Emergency physicians in Michigan propose a new health care delivery model for rural populations that depends on a partnership between emergency medicine and primary care and seeks to reverse the trend of failing health in underserved parts of the country. Their proposal was published online this week in Annals of Emergency Medicine
"The traditional urban model of health care has been ineffective at improving rural health," said the paper's lead author Margaret Greenwood-Ericksen, MD, MPH of the Department of Emergency Medicine at the University of Michigan in Ann Arbor. "Our emergency medicine-primary care model embraces the role that emergency departments play in providing primary care in rural areas while also connecting patients to other physicians and resources in the community. Rural hospitals can serve as a hub for emergency care, primary and preventive care, and social services for improving rural population health."
The model proposed by Greenwood-Ericksen and her colleagues would not replace the existing outpatient rural safety net, comprised of federally qualified health centers and rural health clinics. It would supplement it.
The paper cites Carolinas HealthCare System Anson in Wadesboro, N.C. as an example of a new rural hospital designed to provide both emergency and primary care, calling it "a test of a new model of rural health care delivery." The final design has no physical walls separating emergency and primary care.
In other communities, similar partnerships could optimize emergency care, meet unscheduled acute care needs, address rural social determinants of health across the care continuum, achieve financial solvency and support public health.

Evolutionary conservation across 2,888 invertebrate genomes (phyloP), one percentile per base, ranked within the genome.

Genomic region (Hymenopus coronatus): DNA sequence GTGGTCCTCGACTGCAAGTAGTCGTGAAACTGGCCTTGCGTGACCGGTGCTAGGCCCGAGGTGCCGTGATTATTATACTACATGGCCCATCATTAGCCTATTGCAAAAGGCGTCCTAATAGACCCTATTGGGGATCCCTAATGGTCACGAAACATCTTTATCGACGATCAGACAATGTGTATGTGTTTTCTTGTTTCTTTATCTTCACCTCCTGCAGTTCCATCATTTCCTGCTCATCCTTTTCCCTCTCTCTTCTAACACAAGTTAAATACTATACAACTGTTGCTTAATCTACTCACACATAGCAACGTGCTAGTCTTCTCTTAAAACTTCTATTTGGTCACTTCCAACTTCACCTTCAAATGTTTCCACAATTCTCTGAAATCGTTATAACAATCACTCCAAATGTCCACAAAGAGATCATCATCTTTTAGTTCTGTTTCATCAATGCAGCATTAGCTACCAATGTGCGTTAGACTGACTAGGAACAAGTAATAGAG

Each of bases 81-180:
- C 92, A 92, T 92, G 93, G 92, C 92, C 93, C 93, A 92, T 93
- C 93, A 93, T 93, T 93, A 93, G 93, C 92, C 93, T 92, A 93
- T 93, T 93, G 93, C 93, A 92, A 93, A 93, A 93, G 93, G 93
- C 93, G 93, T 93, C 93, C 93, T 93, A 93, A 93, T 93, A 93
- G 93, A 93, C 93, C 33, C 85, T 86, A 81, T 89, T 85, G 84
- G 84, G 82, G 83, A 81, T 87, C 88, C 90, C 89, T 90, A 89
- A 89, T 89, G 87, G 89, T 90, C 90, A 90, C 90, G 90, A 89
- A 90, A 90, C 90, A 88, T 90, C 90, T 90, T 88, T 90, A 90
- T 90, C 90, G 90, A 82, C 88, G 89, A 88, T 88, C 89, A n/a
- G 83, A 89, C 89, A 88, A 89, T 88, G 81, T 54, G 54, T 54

"There is an urgent need for a rural-specific model of care aimed at improving the sharply declining health of rural Americans," said Dr. Greenwood-Ericksen. "The partnership we propose is novel yet practical and acknowledges that an emergency department might be the closest source of health care for rural patients. Emergency medicine-primary care partnerships can address rural populations' most pressing social and medical needs."
Annals of Emergency Medicine is the peer-reviewed scientific journal for the American College of Emergency Physicians, the national medical society representing emergency medicine. ACEP is committed to advancing emergency care through continuing education, research, and public education. Headquartered in Dallas, Texas, ACEP has 53 chapters representing each state, as well as Puerto Rico and the District of Columbia. A Government Services Chapter represents emergency physicians employed by military branches and other government agencies. For more information, visit www.acep.org.
Greenwood-Ericksen and her co-authors, Renuka Tipirneni, M.D., M.Sc. and Mahshid Abir, M.D., M.Sc., are members of IHPI.